Critique of the Rational Proofs
Russell’s criticism of that idea that “Christ was, if not divine, at least the best and wisest of men,” border on the arbitrary, and so we simply say that he is entitled to that opinion. Thus, we must put emphasis instead on his attack on causality, his dismissal of the argument from design, and his rejection of the moral argument for the existence of God.
Firstly, Russell rejects the first cause argument because it offers no proof. From the point of view St. Thomas, the principle of causality suggests that God created the universe. God, in this regard, is the source of all reality. However, Russell thinks that this argument holds no concrete or valid logical foundation. He argues that if it is possible for God to be uncaused, then he says it is possible for the world to be without any beginning or any ultimate cause. Hence, he claims, “that there is no reason why the world could not have come into being without a cause; nor, on the other hand, is there any reason why it should not have always existed”, for, he contends further, that “there is no reason to suppose that the world had a beginning at all.” (Russell, 31)
Secondly, his next argument against the existence of God is his ranting against the argument from design. He dismisses the idea of a great grand design for the simple reason that we live in an imperfect world. The world in which we live, he argues, is defective and so imperfect that it could not have come from a perfect or an all-powerful being. Indeed, that man has been able to survive the planet with all its deficiencies, is simply due to man’s ability to adapt to his environment. Following Charles Darwin, he thinks that, it is not like “the environment was made to be suitable to creatures”, but that, he says, “they grew to be suitable to it, and that is the basis of adaptation”, and ultimately saying, hence, that, “there is no evidence of design about it.”
Thirdly, Russell offers is his rejection of the moral arguments for the existence of the deity. He sets aside as nonsense the idea that God is needed for man to be good. Right and wrong cannot depend on God. Russell writes, for instance, “that one form is to say there would be no right or wrong unless God existed. I am not for the moment concerned with whether there is a difference between right and wrong, or whether there is not: that is another question. The point I am concerned with is that, if you are quite sure there is a difference between right and wrong, then you are in this situation asking, Russell says, “Is that difference due to God’s fiat or not?” (Ibid, 35)
If God exists, then right and wrong would not matter, for God is the sole determinant of what we are to choose. In addition, if we are free and willing creatures, then God matters not in the equation, for right and wrong ultimately depended upon our intention. However, God could not have chosen for us, for doing so would violate the very nature of God. Thus, it can be that, as a matter of fact, “this world as we now was made by the devil at a moment when God was not looking”. (Ibid)
Religion as an Institution
Russell’s criticisms on the character of Christ or his critique against the teachings of Christ can be easily disputed as misplaced and a failure or refusal to understand the nature and value of theology. We can instead focus on his criticism on the Church as an institution.
Russell argues that the churches have retarded progress and that church leaders have failed to respond to the advances made by science in favor of sacral concerns for the articles of faith. For instance, that any inexperienced girl cannot divorce or use pills in making love to a syphilitic husband because marriage is an indissoluble sacrament or that because artificial birth control is against the natural law.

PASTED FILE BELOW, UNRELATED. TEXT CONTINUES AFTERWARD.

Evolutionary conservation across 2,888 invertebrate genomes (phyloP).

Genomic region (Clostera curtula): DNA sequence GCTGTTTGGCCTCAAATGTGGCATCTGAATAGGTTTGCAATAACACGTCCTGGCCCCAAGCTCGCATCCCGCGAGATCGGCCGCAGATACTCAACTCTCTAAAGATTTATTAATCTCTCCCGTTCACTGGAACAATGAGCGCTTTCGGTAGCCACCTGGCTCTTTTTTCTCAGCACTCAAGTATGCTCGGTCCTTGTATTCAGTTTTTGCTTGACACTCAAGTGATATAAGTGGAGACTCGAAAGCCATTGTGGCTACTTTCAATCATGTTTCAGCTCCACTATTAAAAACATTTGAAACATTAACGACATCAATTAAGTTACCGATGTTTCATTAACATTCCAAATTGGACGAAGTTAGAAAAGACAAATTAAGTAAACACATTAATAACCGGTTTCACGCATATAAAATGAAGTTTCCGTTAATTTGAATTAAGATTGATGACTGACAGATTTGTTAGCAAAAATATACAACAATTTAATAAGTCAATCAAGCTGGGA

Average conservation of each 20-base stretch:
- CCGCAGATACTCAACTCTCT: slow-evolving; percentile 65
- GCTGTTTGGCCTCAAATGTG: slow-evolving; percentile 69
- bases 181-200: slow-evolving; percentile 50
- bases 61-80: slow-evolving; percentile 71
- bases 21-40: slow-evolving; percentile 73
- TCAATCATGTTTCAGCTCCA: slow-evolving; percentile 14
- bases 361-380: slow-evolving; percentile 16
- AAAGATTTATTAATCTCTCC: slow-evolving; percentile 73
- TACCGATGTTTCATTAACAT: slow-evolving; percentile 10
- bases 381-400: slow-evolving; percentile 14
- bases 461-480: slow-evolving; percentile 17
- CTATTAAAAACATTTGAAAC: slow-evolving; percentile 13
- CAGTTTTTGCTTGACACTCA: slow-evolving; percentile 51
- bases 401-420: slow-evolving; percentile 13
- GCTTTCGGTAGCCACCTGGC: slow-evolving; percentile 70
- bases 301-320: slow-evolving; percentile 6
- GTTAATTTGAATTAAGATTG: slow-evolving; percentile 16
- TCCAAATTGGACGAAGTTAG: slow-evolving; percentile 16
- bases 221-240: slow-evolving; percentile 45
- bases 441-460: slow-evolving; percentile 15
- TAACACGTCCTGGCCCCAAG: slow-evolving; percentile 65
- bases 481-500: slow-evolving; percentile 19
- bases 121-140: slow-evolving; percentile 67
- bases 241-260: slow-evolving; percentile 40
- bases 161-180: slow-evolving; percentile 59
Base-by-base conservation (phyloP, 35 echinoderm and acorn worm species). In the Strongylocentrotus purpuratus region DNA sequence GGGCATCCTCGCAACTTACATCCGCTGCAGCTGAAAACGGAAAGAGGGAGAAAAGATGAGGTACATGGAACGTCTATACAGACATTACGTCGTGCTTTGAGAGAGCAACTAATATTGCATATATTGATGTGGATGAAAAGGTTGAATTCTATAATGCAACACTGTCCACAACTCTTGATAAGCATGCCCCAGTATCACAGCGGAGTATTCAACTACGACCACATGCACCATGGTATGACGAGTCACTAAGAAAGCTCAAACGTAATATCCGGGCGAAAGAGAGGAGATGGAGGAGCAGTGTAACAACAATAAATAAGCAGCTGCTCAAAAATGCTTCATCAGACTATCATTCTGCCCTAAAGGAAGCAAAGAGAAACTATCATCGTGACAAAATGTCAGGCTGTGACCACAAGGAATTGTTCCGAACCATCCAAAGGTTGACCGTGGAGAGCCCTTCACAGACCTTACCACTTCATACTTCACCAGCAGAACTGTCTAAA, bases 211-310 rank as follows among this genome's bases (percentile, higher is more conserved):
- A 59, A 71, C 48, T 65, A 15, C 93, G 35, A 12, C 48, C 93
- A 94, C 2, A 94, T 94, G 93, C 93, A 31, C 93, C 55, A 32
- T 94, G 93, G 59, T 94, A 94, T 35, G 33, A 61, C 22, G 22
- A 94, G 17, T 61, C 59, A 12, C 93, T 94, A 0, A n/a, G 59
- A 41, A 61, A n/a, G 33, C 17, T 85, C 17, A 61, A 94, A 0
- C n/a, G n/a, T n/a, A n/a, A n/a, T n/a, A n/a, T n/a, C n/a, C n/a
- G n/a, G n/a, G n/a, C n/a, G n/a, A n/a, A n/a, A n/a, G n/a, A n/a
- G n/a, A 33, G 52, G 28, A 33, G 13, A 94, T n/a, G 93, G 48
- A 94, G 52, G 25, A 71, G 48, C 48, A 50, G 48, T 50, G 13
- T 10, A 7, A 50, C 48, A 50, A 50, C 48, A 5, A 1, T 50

Against this, he argues for moral sentimentality, suggesting that “nobody whose natural sympathies have not been warped by dogma, or whose moral nature was not absolutely dead to all sense of suffering, could maintain that it is right and proper that the state of things should continue”. (Ibid, 41) This problem is a matter of principle, for if we relate this to the problem of poverty, while it can be that we have to be simply practical or pragmatic about things, the point is that we have to change the way we see things. So we must open our eyes to the reality of the inured existence of abandoned children and many homeless families.
We are not progressing, says Russell, because of fear. It is because there are things that we are quite unsure that we have not advanced in the scheme of things. Man has not taken the cudgels unto himself and for this reason he has not matured. The ills of politics, for instance, are because of the fact that we have not fully developed systems that would address our deepest and most urgent concerns. God has nothing to do with politics. Wars are decided by a few men; the death to millions merely seen as an inconsequential ramification.
While the Church has encouraged us to take on new frontiers and embrace the value of science, some dogma seem to constrain us thereby disabling men and women from making proper choices. There are hard choices to make in life. It makes no sense, for instance, to value marriage when it is not working. However, because “what God has put together no man must put asunder,” many people suffer from the infamy of a false fairytale.
Russell was not only a brilliant thinker, but he was also an ardent humanist and an active human rights advocate. He has campaigned against nuclear proliferation and has promoted the cause of human civilization. Ultimately, we can say that he was a believer in the power of human intelligence, and that, basically all human injustice can be addressed by means of human power. The objective of his humanism is this: “We want to stand upon our own feet and look fair and square at the world – its good facts, its bad facts, its beauties, and its ugliness; see the world as it is and be not afraid of it. Conquer the world by intelligence and not merely by being slavishly subdued by the terror that comes from it.” (Ibid, 42)
My Position: Beyond Faith is a Loving God